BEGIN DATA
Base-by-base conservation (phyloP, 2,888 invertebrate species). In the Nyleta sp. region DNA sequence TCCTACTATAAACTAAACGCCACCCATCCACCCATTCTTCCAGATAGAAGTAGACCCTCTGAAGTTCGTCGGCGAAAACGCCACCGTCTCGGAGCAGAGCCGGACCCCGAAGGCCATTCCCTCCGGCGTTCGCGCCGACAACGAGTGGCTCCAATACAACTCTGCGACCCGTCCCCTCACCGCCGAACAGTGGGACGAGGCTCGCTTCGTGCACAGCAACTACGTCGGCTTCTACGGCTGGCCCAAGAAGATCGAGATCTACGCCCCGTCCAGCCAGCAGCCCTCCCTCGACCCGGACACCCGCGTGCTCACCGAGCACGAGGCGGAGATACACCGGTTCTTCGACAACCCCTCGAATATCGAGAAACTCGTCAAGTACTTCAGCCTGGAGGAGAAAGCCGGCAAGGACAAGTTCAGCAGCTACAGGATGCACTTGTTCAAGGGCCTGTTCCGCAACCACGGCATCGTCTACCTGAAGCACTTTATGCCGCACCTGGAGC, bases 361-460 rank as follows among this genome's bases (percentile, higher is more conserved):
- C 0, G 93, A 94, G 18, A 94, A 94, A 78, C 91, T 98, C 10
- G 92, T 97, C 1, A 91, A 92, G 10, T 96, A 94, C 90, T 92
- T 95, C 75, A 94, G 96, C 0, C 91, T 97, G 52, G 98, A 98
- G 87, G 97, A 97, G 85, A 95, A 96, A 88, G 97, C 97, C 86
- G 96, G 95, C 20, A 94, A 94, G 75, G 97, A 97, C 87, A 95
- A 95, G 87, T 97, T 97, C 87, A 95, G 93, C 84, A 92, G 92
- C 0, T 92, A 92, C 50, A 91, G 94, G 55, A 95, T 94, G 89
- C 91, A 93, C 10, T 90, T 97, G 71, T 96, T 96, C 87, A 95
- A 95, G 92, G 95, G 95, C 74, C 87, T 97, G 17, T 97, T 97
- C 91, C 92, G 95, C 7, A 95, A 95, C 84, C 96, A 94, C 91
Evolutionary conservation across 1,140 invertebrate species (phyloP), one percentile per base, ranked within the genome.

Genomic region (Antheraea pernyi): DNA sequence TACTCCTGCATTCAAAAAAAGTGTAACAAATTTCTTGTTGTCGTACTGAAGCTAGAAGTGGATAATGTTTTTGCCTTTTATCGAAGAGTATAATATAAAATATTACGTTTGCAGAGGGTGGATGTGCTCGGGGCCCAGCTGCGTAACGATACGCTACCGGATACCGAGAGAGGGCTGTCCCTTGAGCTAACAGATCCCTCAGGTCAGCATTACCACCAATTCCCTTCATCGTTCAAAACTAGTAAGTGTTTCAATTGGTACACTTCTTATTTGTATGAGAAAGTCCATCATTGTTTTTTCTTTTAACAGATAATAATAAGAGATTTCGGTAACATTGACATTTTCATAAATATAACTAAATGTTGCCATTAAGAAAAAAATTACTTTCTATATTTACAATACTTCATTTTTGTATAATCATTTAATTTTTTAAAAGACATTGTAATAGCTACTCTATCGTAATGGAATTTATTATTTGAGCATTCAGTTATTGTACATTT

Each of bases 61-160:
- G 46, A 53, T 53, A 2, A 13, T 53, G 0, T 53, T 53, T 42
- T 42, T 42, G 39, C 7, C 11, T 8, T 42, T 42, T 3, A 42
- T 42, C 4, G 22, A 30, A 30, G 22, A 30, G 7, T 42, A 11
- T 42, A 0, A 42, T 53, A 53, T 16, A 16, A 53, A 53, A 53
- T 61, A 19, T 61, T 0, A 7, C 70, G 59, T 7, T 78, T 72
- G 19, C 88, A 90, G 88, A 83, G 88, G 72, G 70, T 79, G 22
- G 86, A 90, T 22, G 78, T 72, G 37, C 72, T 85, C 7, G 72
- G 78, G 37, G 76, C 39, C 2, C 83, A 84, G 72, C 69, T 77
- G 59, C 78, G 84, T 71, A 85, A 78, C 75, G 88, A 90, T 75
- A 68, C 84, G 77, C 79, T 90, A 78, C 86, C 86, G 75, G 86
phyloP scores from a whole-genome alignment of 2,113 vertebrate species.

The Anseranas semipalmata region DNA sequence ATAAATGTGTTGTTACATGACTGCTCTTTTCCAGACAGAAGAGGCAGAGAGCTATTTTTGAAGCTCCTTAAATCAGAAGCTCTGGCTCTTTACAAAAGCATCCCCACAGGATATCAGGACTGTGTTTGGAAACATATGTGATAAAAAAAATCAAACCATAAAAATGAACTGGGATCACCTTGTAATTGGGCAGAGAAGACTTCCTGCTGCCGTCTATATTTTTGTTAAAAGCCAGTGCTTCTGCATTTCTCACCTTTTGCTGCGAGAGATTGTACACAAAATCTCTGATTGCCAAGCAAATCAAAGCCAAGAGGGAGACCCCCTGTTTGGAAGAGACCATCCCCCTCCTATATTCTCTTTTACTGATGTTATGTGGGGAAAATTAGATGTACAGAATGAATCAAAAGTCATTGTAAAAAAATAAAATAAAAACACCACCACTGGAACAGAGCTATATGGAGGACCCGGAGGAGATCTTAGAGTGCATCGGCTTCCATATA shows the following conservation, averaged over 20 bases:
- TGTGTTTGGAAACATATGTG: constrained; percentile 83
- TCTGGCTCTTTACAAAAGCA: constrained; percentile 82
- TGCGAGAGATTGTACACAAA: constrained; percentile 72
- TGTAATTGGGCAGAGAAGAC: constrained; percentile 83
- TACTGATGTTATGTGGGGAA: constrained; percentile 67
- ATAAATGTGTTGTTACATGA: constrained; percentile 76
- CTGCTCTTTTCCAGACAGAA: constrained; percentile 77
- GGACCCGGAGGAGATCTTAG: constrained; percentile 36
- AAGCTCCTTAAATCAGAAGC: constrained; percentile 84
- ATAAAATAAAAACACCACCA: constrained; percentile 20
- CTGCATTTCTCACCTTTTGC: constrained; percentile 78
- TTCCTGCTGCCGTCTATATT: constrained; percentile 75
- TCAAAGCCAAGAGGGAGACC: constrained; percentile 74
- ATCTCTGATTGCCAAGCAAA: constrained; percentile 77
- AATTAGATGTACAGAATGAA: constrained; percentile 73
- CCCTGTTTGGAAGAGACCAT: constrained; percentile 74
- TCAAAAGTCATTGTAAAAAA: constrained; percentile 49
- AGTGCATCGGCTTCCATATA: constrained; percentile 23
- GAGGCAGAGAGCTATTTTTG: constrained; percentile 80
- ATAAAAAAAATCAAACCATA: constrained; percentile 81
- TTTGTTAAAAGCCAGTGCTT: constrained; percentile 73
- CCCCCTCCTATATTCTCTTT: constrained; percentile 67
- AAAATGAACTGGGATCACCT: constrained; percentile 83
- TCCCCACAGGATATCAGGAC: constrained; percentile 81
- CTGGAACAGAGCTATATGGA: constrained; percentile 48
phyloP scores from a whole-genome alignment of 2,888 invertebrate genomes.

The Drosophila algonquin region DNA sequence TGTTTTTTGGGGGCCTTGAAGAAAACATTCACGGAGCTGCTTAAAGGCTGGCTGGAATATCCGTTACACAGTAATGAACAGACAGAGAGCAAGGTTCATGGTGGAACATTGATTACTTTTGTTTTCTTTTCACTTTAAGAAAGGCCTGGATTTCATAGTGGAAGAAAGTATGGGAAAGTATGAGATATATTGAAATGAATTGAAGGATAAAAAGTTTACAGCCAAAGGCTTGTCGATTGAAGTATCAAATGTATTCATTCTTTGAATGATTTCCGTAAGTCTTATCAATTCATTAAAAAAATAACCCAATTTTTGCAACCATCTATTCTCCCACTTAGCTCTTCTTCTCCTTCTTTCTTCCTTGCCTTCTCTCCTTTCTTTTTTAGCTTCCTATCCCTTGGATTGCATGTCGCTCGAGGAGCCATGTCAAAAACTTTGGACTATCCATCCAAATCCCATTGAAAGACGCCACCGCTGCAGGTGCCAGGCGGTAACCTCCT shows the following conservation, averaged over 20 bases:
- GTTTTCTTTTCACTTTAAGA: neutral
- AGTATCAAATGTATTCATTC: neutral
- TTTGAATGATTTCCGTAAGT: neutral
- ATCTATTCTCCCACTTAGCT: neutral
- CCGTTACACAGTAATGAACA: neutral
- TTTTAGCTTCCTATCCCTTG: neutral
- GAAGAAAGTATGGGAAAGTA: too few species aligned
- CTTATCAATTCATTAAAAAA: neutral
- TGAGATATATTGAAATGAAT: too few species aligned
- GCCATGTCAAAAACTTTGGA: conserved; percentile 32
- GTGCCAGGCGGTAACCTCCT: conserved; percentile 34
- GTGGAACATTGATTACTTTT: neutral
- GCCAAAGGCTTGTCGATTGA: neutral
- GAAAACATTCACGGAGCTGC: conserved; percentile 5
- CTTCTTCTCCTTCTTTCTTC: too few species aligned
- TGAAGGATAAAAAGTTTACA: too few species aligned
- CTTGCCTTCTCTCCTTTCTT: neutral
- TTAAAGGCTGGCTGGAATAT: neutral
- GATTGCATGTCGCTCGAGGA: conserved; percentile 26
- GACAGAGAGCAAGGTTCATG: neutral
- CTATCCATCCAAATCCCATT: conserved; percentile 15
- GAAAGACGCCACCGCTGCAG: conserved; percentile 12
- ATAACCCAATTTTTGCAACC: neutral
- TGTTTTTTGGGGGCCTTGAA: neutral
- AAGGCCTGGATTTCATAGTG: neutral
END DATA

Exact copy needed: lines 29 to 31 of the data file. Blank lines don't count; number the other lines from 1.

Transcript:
- TGCGAGAGATTGTACACAAA: constrained; percentile 72
- TGTAATTGGGCAGAGAAGAC: constrained; percentile 83
- TACTGATGTTATGTGGGGAA: constrained; percentile 67